The 11 Best Bookstores Around The World and More Critical Linking


Is there a book shop in the world with a more picturesque view than this? I think not. Kalk Bay books is a small but tightly curated collection of quality literature both local and international. Books are first-hand.

The building was designed in 1913 by John Parker. Have a rest on a leather sofa or climb the staircase to the small landing to peruse more finds. You may even catch a concert here in the evenings. This is your best bet for picking up an international literary magazine.

124 Main Rd, Kalk Bay, Cape Town
These amazing bookstores around the world include some old favorites and some that are new to me. All are gorgeous.



While beer belly had been around since 1942, we first saw the beer gut in 1976.


We got a new cosmetic problem to worry about when the term spider veins was coined 40 years ago for tiny, broken, superficial blood vessels.

I love this little look into the words that were culturally important enough to be used in our everyday language…in 1976.


A portable library from the Seaman’s Bethel containing books from the American Seamen’s Friend Society, found from the wreckage of a schooner that sank in 1914, similar to libraries circulated among lighthouses (Photo: Bonnie Sandy/Martha’s Vineyard Museum)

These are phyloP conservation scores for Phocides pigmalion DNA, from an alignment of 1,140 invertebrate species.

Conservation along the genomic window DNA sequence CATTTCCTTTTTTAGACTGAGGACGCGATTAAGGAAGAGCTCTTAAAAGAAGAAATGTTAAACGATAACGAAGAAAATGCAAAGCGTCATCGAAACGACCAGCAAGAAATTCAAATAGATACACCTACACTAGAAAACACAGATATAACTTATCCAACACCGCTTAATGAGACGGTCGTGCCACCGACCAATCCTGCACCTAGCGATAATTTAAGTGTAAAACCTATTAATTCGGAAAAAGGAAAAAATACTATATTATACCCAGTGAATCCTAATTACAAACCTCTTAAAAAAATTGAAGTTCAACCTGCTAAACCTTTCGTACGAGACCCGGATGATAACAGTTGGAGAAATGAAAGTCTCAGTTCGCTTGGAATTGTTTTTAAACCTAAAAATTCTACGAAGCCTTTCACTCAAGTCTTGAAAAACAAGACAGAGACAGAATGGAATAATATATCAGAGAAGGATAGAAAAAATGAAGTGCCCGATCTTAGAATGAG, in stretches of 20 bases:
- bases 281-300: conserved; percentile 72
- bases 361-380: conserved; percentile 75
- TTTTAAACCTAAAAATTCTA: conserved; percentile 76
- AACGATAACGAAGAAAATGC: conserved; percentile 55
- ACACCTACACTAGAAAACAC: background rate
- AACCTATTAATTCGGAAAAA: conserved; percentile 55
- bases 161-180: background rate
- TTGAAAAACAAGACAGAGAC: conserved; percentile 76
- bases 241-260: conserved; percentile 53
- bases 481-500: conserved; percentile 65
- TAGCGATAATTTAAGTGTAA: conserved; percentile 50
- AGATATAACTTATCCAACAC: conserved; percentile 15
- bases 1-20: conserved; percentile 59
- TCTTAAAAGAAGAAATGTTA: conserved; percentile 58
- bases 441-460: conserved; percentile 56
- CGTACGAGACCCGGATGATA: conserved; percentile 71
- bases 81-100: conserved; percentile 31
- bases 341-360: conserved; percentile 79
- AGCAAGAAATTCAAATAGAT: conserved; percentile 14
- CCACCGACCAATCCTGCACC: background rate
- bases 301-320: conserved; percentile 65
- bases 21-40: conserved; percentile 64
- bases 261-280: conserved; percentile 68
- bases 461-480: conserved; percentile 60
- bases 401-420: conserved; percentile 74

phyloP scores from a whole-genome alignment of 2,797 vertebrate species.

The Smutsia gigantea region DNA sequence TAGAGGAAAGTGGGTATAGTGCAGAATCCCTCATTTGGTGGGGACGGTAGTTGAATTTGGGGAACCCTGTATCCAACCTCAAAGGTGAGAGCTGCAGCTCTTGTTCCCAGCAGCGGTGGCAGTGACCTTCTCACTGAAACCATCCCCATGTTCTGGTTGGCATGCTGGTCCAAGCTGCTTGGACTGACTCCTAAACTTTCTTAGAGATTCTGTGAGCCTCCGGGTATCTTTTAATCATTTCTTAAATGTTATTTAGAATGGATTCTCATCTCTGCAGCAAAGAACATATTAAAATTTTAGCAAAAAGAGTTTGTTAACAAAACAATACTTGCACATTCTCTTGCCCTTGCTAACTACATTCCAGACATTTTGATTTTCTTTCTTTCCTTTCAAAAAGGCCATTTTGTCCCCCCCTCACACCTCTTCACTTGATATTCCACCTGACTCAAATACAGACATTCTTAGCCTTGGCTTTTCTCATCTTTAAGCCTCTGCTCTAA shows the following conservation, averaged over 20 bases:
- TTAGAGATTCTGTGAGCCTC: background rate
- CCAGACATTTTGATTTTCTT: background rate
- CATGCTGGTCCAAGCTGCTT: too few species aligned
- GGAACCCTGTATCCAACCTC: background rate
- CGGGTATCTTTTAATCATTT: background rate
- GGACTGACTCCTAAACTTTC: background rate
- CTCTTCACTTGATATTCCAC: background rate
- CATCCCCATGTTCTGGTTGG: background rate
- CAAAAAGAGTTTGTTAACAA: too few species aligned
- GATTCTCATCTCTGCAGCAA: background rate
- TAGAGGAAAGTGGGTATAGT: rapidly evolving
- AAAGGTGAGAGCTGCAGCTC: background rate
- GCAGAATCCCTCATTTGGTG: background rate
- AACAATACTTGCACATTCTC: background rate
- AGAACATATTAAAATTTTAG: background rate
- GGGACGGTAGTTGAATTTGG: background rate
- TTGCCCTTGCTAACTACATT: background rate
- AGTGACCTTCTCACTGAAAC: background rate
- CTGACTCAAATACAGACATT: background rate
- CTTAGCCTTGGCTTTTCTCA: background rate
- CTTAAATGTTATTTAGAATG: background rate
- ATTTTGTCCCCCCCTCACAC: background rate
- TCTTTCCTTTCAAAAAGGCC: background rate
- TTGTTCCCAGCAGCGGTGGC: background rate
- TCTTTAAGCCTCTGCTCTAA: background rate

As with everything at the lighthouse, keeping these books in good condition was serious business. Arnold B, Johnson writes in his 1885 article Lighthouse Libraries that each book case had a list of the case’s contents on the inside door; retrieving a book from the mini library entailed recording your name and the date you removed a book from the case, which was “examined by the Lighthouse Inspector on his quarterly round, and its condition is reported.”

Any lost or “injured” book had to be replaced, not least of all because of how many people lived in these lighthouses; children were often born in the lighthouse, growing up beneath its far-flung glow. “There are now about 350 such libraries in use, and as each lighthouse has an average of five readers,” writes Johnson somberly, “…it can be readily seen how many people are affected.”

This long read about lighthouse libraries is totally fascinating. I’d love someone to write a time traveling or historical romance with traveling lighthouse libraries being a source of a burgeoning passion.


Taking part in social activities such as book clubs or church groups after retirement makes people live longer and appears to be as important to health as exercise, according to new research.

Book clubs are healthy, says science!

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